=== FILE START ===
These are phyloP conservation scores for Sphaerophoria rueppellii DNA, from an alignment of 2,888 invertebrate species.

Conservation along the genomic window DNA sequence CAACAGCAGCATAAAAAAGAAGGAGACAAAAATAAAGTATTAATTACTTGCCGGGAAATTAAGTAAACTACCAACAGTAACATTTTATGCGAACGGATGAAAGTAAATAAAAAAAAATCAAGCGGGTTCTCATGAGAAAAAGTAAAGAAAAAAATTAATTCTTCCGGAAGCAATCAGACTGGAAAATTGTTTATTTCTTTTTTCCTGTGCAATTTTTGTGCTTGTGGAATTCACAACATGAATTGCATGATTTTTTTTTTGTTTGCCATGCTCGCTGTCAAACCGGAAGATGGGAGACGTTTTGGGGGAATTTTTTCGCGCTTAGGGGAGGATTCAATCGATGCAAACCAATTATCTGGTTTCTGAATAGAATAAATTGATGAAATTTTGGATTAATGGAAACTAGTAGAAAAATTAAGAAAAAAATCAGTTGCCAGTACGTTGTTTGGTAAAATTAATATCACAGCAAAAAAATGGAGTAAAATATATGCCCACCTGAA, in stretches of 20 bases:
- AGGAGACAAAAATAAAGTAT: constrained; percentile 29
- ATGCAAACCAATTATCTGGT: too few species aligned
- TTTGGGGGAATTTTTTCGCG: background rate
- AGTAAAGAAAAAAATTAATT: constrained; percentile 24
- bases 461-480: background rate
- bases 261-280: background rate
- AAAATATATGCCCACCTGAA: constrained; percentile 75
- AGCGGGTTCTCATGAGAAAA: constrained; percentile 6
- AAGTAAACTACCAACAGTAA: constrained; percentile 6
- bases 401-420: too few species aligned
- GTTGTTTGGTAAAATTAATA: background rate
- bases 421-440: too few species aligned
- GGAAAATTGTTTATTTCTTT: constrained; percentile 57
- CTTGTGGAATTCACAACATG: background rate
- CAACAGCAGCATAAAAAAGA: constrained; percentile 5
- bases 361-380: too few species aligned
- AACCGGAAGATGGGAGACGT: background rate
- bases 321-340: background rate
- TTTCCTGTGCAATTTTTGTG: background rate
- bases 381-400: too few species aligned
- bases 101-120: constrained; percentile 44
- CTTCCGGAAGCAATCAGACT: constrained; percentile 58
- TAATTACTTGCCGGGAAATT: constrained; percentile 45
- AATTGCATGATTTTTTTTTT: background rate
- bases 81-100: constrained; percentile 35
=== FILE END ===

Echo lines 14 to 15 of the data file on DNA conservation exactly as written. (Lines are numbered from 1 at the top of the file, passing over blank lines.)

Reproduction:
- bases 421-440: too few species aligned
- GGAAAATTGTTTATTTCTTT: constrained; percentile 57